East Asia

Countries: China, Japan, South Korea, Mongolia

Most Useful Languages to Know: Mandarin Chinese, Japanese, Korean

You’ll Love: The unique cultures which are very different from each other, the food, the lively cities, the transportation infrastructure

You won’t Love: The ongoing destruction of historic sites due to modernization (particularly common in China), the pollution in China, the huge costs of travel in Japan and Korea, the unexpectedly huge costs in Chinese cities

Cultures: At first glance, the cultures of these countries may appear to be similar due to certain similarities in architecture and art. In reality, these countries couldn’t be any more different. The cultures of China, Japan, Korea, and Mongolia have extremely different mentalities, each unique. There are also huge differences in the foods. Let’s start with Japan.

Japan is, while economically capitalist and developed, culturally one of the most collectivistic societies on earth. A central idea in Japanese society, reflected in areas from schooling to workplace culture, is the idea that “the nail that sticks up gets hammered down”. Hierarchy is also a very important aspect of Japanese society.

South Korea, while generally not the most conformist of these countries, is the most confucian and hierarchal. Korean society, even more so than Japanese society, dictates age-related social norms in language and customs. South Korea also has a uniquely isolated pre-modern history, and the presence of isolationist North Korea as its only land border means it’s effectively a political island.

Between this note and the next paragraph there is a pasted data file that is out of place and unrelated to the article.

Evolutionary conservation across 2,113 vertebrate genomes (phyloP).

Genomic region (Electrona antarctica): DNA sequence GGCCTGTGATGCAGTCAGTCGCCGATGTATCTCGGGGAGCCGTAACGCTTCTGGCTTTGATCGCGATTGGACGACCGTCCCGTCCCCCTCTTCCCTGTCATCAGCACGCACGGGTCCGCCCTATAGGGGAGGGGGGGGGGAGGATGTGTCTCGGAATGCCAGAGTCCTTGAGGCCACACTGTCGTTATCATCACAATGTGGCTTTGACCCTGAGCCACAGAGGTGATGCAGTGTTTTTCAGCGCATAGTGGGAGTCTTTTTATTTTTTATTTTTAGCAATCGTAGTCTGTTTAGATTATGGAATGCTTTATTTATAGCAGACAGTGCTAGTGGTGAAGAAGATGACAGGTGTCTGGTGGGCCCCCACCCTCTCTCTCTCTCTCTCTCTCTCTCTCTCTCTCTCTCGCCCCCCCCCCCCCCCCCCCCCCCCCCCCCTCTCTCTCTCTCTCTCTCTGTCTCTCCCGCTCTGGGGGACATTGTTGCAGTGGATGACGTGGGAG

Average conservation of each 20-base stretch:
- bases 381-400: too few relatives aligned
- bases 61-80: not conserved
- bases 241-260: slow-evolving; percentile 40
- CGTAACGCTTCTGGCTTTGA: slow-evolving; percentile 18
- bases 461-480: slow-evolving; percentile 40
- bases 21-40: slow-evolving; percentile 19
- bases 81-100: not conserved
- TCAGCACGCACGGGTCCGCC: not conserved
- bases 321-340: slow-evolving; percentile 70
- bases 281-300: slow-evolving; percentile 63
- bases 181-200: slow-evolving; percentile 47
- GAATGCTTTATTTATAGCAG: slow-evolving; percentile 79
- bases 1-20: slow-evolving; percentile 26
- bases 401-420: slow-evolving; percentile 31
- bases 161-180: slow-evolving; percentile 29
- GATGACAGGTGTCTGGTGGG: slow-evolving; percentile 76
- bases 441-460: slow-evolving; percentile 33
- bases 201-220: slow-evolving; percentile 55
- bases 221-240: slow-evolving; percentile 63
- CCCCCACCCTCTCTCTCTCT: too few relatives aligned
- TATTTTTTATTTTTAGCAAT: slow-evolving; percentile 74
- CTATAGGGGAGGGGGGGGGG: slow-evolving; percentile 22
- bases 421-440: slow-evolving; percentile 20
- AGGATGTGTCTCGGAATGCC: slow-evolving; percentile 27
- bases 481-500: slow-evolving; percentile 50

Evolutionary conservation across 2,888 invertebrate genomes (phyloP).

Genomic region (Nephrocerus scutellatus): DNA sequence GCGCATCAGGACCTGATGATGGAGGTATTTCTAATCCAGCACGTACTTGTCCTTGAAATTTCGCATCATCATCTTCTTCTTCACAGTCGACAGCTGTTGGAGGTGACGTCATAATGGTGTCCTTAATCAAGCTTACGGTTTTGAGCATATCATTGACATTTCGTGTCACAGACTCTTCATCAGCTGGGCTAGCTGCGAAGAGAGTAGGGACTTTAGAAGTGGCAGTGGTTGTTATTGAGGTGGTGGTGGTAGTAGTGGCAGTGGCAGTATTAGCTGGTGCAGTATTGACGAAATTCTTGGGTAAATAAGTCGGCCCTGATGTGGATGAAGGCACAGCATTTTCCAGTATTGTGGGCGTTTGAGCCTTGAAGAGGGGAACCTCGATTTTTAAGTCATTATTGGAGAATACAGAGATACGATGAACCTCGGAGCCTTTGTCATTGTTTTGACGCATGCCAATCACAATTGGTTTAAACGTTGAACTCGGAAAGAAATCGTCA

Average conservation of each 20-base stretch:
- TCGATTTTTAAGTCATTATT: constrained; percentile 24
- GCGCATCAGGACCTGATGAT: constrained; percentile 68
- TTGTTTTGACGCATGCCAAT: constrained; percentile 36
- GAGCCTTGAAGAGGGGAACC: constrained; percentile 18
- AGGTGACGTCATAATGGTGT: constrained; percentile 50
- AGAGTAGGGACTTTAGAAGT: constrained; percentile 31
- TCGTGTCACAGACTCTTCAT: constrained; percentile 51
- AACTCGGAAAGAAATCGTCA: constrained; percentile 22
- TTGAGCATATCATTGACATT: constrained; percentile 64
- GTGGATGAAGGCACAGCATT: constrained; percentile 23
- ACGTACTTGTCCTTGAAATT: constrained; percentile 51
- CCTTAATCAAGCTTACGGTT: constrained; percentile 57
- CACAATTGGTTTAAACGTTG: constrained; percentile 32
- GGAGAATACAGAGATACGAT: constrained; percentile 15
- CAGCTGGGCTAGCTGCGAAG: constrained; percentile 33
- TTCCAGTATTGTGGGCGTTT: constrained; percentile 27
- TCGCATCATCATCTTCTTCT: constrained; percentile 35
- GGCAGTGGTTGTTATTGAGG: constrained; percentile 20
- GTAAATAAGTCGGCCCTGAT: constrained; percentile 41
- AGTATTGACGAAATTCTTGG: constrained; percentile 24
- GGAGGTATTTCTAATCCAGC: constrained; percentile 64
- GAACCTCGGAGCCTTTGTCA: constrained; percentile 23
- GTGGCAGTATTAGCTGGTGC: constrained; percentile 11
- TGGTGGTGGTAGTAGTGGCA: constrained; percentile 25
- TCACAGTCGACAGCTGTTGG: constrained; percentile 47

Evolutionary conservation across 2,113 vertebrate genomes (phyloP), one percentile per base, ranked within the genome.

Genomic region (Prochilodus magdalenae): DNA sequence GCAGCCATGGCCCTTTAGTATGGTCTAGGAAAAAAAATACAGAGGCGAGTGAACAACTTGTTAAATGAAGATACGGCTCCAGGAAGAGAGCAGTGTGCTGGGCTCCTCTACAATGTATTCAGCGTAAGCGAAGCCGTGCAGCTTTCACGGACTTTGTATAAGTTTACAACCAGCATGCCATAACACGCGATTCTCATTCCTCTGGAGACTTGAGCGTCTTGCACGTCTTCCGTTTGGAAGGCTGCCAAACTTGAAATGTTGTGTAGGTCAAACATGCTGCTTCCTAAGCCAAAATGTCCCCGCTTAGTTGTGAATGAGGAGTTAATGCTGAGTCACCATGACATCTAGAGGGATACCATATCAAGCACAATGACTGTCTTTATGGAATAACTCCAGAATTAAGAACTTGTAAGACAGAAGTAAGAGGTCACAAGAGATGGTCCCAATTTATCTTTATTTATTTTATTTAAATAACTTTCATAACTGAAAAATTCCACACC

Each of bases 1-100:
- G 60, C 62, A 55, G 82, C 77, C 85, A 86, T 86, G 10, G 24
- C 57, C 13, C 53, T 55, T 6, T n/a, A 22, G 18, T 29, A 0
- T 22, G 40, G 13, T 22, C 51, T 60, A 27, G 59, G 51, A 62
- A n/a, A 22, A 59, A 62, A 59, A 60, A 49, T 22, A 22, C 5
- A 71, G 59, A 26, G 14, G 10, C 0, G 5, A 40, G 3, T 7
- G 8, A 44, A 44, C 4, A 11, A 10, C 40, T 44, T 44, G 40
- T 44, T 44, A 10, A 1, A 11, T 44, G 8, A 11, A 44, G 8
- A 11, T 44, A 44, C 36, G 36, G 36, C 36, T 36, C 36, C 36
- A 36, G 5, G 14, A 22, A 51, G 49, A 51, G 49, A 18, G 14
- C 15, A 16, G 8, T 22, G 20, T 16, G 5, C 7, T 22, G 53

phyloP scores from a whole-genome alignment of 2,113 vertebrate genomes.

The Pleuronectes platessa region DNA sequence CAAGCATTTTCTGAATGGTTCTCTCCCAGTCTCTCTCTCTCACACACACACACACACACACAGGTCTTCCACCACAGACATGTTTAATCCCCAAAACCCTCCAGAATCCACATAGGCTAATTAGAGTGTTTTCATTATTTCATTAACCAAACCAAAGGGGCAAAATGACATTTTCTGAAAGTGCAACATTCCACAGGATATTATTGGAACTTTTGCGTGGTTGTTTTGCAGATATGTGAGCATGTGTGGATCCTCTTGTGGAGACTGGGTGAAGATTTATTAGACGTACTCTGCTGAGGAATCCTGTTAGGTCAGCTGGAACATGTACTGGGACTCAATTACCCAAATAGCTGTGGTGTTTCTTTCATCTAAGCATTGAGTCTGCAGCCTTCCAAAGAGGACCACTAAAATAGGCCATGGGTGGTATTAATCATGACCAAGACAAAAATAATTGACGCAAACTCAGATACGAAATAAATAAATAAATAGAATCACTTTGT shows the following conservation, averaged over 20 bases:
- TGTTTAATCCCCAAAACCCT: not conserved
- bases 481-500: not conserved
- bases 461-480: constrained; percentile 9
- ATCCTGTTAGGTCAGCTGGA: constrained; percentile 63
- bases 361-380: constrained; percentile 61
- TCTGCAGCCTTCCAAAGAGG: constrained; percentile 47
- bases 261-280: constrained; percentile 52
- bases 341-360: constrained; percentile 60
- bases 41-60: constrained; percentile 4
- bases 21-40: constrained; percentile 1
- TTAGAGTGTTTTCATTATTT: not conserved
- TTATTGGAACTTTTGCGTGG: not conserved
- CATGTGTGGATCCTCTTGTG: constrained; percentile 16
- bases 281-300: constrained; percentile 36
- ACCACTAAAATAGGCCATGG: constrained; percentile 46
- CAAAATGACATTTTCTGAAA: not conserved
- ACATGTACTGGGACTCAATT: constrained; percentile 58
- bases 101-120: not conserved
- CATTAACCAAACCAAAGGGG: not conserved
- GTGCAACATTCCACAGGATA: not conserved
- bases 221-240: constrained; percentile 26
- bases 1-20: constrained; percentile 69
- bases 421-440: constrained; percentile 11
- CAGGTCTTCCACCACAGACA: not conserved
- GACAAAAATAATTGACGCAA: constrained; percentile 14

China is the least hierarchal and most individualistic of the cultures. Unlike Japanese and Koreans, Chinese are known for being loud in public spaces (to the point that attitudes toward Chinese tourists abroad are becoming sour). China’s location in mainland Asia and history of trade has made it more open to outside influences historically, until the takeover of the communist party. That being said, China is far from being individualistic in the western sense, and its culture varies tremendously between regions.

Mongolia, perhaps more than the other nations, has been drastically culturally influenced by its geography- it has a sparse population and harsh climate. It is one of the few places left where people live nomadic lifestyles. Family and community interdependence are large parts of the culture here.


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